Haematuria refers to blood in urine. If you notice blood in the urine it should always be investigated.
Haematuria is usually divided into macroscopic (where you can see the blood in the urine) and microscopic (where the blood is found only on dipstick or microscopy examination). Further clinically relevant distinctions can be made between painful and painless haematuria , and haematuria of kidney and non-kidney origin.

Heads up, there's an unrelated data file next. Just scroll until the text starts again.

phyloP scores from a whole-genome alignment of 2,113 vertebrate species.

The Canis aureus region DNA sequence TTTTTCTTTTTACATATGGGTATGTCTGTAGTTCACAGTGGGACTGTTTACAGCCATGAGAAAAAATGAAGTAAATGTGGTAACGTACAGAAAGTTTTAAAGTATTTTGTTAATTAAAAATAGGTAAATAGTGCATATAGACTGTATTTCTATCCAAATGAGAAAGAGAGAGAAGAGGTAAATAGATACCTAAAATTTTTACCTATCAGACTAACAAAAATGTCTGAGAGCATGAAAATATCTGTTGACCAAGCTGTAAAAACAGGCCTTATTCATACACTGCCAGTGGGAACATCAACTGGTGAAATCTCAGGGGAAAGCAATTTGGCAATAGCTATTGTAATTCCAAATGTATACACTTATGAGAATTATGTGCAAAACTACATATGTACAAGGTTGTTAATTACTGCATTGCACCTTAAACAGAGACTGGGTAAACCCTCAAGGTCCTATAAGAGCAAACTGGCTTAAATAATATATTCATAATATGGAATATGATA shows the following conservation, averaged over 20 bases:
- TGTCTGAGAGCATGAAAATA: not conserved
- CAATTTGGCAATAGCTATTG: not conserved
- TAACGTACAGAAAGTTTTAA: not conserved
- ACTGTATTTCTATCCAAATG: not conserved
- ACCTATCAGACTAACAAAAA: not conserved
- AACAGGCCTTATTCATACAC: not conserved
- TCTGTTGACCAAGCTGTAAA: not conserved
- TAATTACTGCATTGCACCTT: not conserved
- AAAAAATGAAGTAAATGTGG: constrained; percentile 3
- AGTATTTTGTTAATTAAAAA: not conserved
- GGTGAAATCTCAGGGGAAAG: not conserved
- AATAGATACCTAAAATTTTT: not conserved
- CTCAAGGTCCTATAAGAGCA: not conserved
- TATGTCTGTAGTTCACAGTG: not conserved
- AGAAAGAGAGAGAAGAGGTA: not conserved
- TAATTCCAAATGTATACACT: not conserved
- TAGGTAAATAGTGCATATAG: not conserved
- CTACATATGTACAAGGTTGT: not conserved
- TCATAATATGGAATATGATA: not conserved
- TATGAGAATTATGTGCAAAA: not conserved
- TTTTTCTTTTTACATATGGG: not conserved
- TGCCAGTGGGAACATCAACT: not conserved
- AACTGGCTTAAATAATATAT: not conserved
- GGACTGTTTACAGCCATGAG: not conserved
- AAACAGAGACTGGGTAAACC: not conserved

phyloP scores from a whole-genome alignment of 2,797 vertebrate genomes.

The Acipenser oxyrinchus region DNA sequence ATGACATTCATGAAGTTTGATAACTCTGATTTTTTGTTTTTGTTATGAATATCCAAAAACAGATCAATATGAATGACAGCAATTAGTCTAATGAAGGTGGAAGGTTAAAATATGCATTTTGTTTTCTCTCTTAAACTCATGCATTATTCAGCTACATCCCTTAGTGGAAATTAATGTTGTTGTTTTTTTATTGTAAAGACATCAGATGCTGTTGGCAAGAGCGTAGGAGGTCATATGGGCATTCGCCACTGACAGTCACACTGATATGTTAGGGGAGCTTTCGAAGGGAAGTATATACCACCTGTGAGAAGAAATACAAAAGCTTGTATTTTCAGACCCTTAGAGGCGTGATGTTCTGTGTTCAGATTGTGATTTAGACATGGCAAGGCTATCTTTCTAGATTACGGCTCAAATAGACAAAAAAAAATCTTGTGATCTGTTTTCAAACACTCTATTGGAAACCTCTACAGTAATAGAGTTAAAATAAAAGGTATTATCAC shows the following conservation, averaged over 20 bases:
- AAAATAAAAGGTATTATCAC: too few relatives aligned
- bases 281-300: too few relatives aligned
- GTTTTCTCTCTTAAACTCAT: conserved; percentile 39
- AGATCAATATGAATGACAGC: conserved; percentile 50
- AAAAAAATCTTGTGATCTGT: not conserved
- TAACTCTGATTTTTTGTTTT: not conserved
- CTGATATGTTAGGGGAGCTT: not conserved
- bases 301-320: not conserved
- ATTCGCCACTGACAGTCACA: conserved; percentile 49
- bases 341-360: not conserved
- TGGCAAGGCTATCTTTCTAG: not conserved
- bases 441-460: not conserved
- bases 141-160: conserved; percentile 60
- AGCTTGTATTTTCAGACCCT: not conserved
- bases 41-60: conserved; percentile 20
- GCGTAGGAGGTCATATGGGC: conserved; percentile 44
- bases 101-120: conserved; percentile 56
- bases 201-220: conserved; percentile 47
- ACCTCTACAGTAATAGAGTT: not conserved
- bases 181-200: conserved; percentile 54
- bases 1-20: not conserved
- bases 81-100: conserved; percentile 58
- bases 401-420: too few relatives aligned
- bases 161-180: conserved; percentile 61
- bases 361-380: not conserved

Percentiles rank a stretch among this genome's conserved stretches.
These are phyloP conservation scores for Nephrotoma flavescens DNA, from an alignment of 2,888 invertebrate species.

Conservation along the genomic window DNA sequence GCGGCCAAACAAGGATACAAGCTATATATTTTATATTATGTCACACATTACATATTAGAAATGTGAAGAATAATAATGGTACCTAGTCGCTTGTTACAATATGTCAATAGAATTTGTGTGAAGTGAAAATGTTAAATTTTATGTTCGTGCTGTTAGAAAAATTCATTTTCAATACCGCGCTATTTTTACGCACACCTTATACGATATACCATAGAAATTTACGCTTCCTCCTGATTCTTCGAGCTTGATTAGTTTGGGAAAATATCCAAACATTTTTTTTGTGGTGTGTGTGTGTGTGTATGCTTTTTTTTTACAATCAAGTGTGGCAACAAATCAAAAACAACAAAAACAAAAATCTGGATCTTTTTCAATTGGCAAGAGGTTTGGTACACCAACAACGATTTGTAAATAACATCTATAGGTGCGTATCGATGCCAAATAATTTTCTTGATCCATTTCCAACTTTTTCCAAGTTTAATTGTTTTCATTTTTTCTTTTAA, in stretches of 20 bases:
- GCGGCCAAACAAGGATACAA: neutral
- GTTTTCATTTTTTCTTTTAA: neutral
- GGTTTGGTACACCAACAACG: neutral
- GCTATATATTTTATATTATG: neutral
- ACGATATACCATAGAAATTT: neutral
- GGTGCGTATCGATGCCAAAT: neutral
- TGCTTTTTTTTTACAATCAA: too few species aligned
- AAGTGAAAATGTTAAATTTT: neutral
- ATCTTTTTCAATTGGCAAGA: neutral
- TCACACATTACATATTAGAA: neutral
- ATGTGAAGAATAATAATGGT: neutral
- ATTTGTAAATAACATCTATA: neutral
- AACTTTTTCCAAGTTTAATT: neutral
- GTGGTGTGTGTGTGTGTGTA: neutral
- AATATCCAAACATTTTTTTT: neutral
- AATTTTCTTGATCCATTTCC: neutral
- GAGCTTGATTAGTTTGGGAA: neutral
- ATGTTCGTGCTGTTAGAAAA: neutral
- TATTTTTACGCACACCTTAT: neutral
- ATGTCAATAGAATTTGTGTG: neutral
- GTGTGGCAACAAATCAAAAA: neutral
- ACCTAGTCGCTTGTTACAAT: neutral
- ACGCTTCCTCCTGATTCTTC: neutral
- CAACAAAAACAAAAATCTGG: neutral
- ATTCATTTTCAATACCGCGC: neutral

Investigations for Haematuria
Urine microscopy and culture – A mid stream specimen of urine for microscopy of red, white blood cells and bacteria. Bacterial culture will also be performed to exclude an infection.
Urine cytology – Urine collection on three consecutive days to look for abnormal cells in the urine.
Blood Tests – Full blood count and renal function test as well blood coagulation study may be indicated.
Imaging of the kidneys and ureters (drainage tubes between kidneys and bladder) is required to exclude upper tract causes of haematuria such as a tumour in the kidney, bladder or prostate.
A cystoscopy which involves direct visual inspection of the urethra and bladder with a telescope is also required.